Baby crocodiles are among some of the most adorable little animals on earth. Their formidable size and scaly skin hide their true child-like nature. But don’t let that rough exterior fool you – these pint-sized crocs have many interesting facts sure to make your heart swoon.
Baby crocodiles are called hatchlings and are 8 to 12 inches long. Usually, they’re born with 60 teeth. The crocodile hatchlings are very dependent on their mothers. Surprisingly, baby crocodiles have a very high mortality rate, so only a few survive. That’s why a crocodile litter can have as many as 60 eggs.
In this article, we’re going to look at baby crocodiles and cover everything you need to know.
- 10 Facts About Baby Crocodiles
- 1. Baby Crocodiles Are Known as Hatchlings
- 2. Crocodile Babies Depend a Lot on Their Mothers
- 3. Crocodiles Lay Up to 60 Eggs at a Time
- 4. Baby Crocodiles Mortality Rate Is Very High
- 5. Hatchlings Have Many Teeth
- 6. Temperature Affects the Hatchling’s Gender
- 7. Baby Crocodiles Stay in Large Groups
- 8. Hatchling Shed Their Teeth
- 9. Some Crocodile Hatchlings Can Climb
- 10. Baby Crocodiles Shouldn’t Be Domesticated
- Final Thoughts On Baby Crocodiles
10 Facts About Baby Crocodiles
Here are some amazing facts you don’t want to miss.
1. Baby Crocodiles Are Known as Hatchlings
Crocodile babies are called hatchlings. They get this name from the minute they break out of the egg.
The mother crocodile is called the cow, with the male being the bull. After reaching sexual maturity, they become adults.
A group of little hatchlings is called a “creche” of crocodiles or a “pod.”
2. Crocodile Babies Depend a Lot on Their Mothers
Baby crocodiles depend on their mothers from birth. Since crocodile nests are buried under the ground for protection, the babies rely on their mothers to dig them out as they hatch.
Baby crocodiles will make grunting sounds to call out to their mothers for help.
When raising the young, mother crocodiles have an active role. The bond between the mother and the crocodile baby is unique. That’s just adorable!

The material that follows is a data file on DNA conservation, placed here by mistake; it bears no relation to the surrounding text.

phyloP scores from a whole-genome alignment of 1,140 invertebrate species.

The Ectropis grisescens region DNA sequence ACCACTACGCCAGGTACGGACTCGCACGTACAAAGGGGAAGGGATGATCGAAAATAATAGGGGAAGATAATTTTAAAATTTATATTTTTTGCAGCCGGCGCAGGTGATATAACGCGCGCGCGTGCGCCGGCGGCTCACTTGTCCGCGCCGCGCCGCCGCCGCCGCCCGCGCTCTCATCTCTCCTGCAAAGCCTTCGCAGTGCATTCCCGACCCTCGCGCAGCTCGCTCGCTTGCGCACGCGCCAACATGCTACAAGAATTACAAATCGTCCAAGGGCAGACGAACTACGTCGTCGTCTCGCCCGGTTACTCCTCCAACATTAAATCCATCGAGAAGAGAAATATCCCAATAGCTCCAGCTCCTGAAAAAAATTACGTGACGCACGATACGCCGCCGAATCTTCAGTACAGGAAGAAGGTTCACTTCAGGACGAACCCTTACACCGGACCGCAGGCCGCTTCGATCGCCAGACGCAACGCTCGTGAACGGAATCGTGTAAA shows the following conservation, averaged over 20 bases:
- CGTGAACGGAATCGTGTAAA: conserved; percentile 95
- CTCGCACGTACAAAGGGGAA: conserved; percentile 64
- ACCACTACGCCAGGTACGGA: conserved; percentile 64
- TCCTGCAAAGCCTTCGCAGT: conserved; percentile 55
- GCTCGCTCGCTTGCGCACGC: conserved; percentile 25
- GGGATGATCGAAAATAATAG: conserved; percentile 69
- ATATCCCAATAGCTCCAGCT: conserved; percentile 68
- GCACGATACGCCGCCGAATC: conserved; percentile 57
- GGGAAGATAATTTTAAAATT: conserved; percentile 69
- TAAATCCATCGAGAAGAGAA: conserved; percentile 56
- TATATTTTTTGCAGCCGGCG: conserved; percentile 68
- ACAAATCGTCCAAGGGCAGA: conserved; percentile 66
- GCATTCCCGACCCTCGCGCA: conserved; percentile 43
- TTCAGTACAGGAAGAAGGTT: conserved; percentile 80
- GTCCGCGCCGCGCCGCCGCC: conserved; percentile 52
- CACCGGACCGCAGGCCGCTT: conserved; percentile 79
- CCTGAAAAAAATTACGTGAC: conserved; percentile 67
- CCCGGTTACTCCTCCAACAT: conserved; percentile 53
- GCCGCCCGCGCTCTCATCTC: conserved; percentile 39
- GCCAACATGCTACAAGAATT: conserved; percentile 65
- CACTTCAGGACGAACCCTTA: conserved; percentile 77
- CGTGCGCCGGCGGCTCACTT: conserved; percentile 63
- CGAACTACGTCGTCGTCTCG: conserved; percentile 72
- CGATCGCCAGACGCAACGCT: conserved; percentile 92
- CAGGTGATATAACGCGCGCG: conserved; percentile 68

3. Crocodiles Lay Up to 60 Eggs at a Time
Another exciting thing about crocodiles is that they can lay as many as 60 eggs simultaneously. Mother crocodiles will lay their eggs on sandy beaches and bury them for protection. The eggs are the same size as goose eggs.
Scientists believe that crocodiles lay so many eggs because of the high infant mortality rate of the species. Predators like lizards, raccoons, and mongooses hunt for crocodile eggs, threatening unborn babies.
The success of the crocodile nest depends on how well it is protected from predators. For example, if a raccoon invades a crocodile nest, the number of eggs hatching will drastically reduce.
4. Baby Crocodiles Mortality Rate Is Very High
Crocodiles are mighty reptiles, so it surprises many that their babies have a high mortality rate. Most baby crocodiles won’t even live up to their first birthdays.
Since they’re strong reptiles, predators don’t cause adults much harm. Yet, the babies are very vulnerable.
These babies depend significantly on their parents at the egg and hatching stages. While humans threaten adult crocodiles, babies are at risk from other predators like raccoons, hyenas, lizards, mongooses, turtles, and big cats.
These predators hunt down crocodile eggs before they can hatch.
5. Hatchlings Have Many Teeth
Baby crocodiles are born with as many as 60 teeth. However, this depends on the species. Crocodiles are polyphyodont, so their teeth constantly develop and are replaced with new ones.